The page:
It is possible to show that the total momentum of any static system is zero in an inertial frame where nothing is moving. This does not mean that the momenta associated with various components of that system are individually zero. As you point out, there can be finite electromagnetic momentum associated with static charge distributions. Even though there is no obvious motion in the system, the momentum associated with the matter distribution is actually nonzero. It is equal and opposite to the electromagnetic momentum.

This is often referred to as the hidden mechanical momentum. It is a special case of a much more general result that the net momentum of an extended object need not be parallel to its center of mass velocity.

Electrodynamics books like Griffiths or Jackson have a nice microscopic interpretation for this effect in the simple case of a magnetic dipole placed near a charge. Internally, the dipole may be thought of as containing a current loop. The charges in this current loop accelerate and decelerate in response to the external electric field. One may show that this gives them a net momentum that is exactly equal and opposite to the electromagnetic momentum. Note that this is an intrinsically relativistic effect. It does not arise if Lorentz factors are neglected when computing the momenta of the circulating charges.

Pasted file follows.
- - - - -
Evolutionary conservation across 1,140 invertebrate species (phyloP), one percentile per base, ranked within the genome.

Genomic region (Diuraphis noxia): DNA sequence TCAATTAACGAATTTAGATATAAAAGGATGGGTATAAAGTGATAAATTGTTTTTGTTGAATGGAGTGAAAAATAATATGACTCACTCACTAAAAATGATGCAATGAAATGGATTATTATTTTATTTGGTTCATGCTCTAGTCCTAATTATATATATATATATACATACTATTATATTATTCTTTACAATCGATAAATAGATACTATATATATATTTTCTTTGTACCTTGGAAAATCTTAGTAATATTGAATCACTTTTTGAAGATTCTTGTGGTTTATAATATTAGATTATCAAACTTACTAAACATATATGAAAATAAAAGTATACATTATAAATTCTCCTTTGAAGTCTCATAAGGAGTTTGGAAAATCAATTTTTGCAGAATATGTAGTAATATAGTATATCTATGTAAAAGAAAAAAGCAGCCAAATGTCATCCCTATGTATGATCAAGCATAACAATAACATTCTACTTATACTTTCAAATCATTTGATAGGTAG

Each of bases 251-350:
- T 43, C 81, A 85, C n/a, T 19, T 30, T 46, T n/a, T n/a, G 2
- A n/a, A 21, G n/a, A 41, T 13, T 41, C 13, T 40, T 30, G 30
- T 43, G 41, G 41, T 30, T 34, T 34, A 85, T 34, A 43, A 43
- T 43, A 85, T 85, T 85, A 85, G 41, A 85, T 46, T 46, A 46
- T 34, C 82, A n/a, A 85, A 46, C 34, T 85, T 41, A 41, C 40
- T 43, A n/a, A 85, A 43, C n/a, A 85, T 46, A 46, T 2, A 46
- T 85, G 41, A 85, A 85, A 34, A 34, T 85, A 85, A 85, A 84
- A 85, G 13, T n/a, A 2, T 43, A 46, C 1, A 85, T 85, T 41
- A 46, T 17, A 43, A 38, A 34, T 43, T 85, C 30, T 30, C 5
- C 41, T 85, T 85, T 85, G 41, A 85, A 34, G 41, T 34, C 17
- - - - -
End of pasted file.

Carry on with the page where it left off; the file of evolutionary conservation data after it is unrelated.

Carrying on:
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Your answer tells me that the total momentum of the system is zero, because there is mechanical momentum to balance the field momentum, and then give details on the mechanical momentum. This is not what I was asking though. The issue is that the field has momentum, but is not propagating at all. Please focus on the field. – Edward Mar 19 '11 at 13:59
I was trying to point out that it is only the total momentum that needs to be zero. There is no requirement that the various interacting components of a static system individually have zero momenta. If the field did not have any momentum in your example, the system's total momentum would be nonzero. I think you'd agree that this situation would be worse. Additionally, one might want to say that there is some ambiguity in splitting up the momentum between various parts of an interacting system. It is only the total that matters. – Stingray Mar 19 '11 at 14:09